We are counting down to NZ Dance Week (5, 6, 7, 8… get it?) and are getting SO excited for what’s happening at Central Library that week, that librarians have been started tapping and jiving through the shelves! So in the lead up to Dancing Through The Pages we quizzed our upcoming performers about their favourite books and current reading habits!
In order of the week’s performances, we kicked things off with choreographer and Artistic Director of Java Dance Theatre Sacha Copland.
So Sacha, tell us what are you reading at the moment? “I usually have a few books on the go at any one time. For fun I am reading The Sun and Her Flowers by Rupi Kaur. For research for my next work I am reading The Brilliant History of Colour in Art by Victoria Finlay and Chocolate Nations, Living and Dying for Cocoa in West Africa by Orla Ryan. I am really interested in exploring colour more. There is too much monochrome! Also my next work is about chocolate so I have to research every aspect of it before I make it, the good, the bad and the ugly.”
Next up we have contemporary dancer and choreographer Lucy Marinkovich along with saxophonist and composer Lucien Johnson who answered our questions with the same creative partnership that we will hear more about at ‘A Song & Dance’!
Want to know more about Dancing Through the Pages and what’s happening for NZ Dance Week? Check out wcl.govt.nz/danceweek for all of the info, add the Facebook Event to your calendar and follow the hashtag #nzdw2018! We hope to see you there!
Pro-tip: don’t miss our most recent biographies booklist! We’ve hand-picked a selection of some of the prominent dancers in history, from Gene Kelly to Michael Jackson. We couldn’t resist making a list of our favourite dance movies as well, what better reason to relive Footloose is there! Take a look!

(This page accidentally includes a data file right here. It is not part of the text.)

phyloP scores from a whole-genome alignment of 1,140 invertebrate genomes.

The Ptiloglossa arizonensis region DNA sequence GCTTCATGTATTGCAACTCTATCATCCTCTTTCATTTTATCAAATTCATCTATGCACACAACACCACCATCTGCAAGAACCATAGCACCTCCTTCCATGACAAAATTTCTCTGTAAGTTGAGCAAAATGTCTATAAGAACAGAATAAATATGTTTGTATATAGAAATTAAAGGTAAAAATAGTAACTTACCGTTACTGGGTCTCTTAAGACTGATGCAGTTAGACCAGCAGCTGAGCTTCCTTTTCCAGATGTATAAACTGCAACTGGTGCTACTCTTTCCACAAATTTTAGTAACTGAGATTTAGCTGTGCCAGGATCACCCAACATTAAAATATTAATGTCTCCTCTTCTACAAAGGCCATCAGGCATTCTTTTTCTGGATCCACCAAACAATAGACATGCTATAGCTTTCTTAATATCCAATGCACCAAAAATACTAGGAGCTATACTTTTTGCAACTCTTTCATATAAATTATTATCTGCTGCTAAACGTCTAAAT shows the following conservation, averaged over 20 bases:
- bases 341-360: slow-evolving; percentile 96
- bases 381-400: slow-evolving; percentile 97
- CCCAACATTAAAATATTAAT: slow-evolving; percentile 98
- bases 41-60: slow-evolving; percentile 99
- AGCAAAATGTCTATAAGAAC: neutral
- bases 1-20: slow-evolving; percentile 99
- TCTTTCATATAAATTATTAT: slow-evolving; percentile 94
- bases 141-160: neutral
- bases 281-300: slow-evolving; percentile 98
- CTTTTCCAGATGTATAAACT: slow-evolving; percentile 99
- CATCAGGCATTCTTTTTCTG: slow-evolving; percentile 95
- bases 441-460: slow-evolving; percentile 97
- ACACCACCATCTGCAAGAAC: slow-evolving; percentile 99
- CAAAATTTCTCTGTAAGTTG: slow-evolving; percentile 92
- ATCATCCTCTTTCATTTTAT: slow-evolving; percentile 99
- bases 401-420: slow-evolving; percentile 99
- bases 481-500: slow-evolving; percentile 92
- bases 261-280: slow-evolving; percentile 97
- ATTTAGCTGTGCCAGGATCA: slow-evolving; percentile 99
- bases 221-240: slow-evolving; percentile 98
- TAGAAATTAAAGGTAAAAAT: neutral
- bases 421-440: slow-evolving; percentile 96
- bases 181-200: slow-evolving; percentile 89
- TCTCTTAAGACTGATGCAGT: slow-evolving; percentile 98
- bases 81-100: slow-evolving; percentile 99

Have you ever sat under the stars, gazed at the night sky and wished you could capture it? Seen photos of the milky way, looked down at your camera and wondered how on earth they did it?
If that sounds like you, then come along to the Central Library and hear Wellington based astrophotographer Mark Gee talk about his photographic journey and share his story of how he came to be the self-taught award winning photographer he is today!
A post shared by Mark Gee (@theartofnight) on Swing by the library after work on Wednesday April 4th at 6pm to meet the man himself and hear about the Art of Night, and learn how you can get started, how to use social media as a marketing tool, and how you can continue to develop as a photographer.
Mark will be talking for about 30 minutes so there will be plenty of question time as well!
Looking for more resources for your own photography?
Check out the free online course available through Lynda.com, with courses on everything from Photography 101, to Exploring Composition, How to Create a Portfolio, using Photoshop, and even Aerial Photography with Drones and a how to on Landscape Photography: Iceland!
All you need to login in your Library card number and your last name.